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Rated 2 out of 5 by from The Virgin Suicides by Jeffrey Eugenides I simply didn't get this book. I was so desperate to find hidden meaning in it, but there was nothing. Why waste so much paper and ink on something so overtly pretentious and so utterly meaningless? A group of oppressed sisters kill themselves after flirting with the neighborhood boys. How horrible that it happened in the middle of suburban America, where white picket fences are supposed to render such neighborhoods impermeable to tragic teenage death. In the end, all I got from this book was the fact that the girls were peculiar (and hello! at least one was not a virgin when she committed suicide), the boys were immature, the girls' parents were psychotic. Okay, sure, I get that there may have been metaphors and themes about the hypocrisy of middle America, oppressive religion, etc. etc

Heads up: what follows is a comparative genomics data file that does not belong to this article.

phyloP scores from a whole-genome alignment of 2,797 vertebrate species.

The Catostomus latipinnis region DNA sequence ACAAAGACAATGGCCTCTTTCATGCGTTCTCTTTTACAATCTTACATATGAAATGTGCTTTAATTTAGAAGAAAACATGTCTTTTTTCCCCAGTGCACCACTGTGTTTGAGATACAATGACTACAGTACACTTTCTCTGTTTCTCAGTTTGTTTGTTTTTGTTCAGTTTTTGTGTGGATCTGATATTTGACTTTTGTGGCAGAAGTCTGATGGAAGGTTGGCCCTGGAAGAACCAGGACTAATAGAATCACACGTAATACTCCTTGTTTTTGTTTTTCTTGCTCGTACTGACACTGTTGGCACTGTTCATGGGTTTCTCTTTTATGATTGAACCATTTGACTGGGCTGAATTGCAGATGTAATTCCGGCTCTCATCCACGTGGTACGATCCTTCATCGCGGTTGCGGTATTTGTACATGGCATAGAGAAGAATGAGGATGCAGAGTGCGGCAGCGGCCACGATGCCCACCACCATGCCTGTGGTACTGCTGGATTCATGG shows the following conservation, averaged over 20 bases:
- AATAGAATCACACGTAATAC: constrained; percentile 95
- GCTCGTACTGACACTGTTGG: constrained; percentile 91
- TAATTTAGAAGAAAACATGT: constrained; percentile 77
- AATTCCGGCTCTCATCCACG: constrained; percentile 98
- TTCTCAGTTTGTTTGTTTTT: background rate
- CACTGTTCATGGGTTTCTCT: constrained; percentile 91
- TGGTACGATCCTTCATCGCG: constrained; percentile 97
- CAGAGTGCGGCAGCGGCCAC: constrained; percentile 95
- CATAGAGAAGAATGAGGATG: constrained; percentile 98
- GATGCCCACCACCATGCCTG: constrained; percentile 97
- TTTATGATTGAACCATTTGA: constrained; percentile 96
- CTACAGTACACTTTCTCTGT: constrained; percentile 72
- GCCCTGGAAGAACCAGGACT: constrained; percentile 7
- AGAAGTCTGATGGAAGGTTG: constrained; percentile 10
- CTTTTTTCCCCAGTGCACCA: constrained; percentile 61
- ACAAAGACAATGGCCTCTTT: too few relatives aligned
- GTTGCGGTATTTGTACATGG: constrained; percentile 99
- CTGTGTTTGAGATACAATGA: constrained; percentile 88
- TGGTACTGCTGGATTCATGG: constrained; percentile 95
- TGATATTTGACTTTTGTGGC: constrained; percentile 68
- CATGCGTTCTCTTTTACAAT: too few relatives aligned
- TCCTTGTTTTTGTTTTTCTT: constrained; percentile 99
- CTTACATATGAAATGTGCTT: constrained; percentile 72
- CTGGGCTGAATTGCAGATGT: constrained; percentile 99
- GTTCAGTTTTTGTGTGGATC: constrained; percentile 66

Date published: 2018-08-28
Rated 2 out of 5 by from The Virgin Suicides by Jeffrey Eugenides I simply didn't get this book. I was so desperate to find hidden meaning in it, but there was nothing. Why waste so much paper and ink on something so overtly pretentious and so utterly meaningless? A group of oppressed sisters kill themselves after flirting with the neighborhood boys. How horrible that it happened in the middle of suburban America, where white picket fences are supposed to render such neighborhoods impermeable to tragic teenage death. In the end, all I got from this book was the fact that the girls were peculiar (and hello! at least one was not a virgin when she committed suicide), the boys were immature, the girls' parents were psychotic. Okay, sure, I get that there may have been metaphors and themes about the hypocrisy of middle America, oppressive religion, etc. etc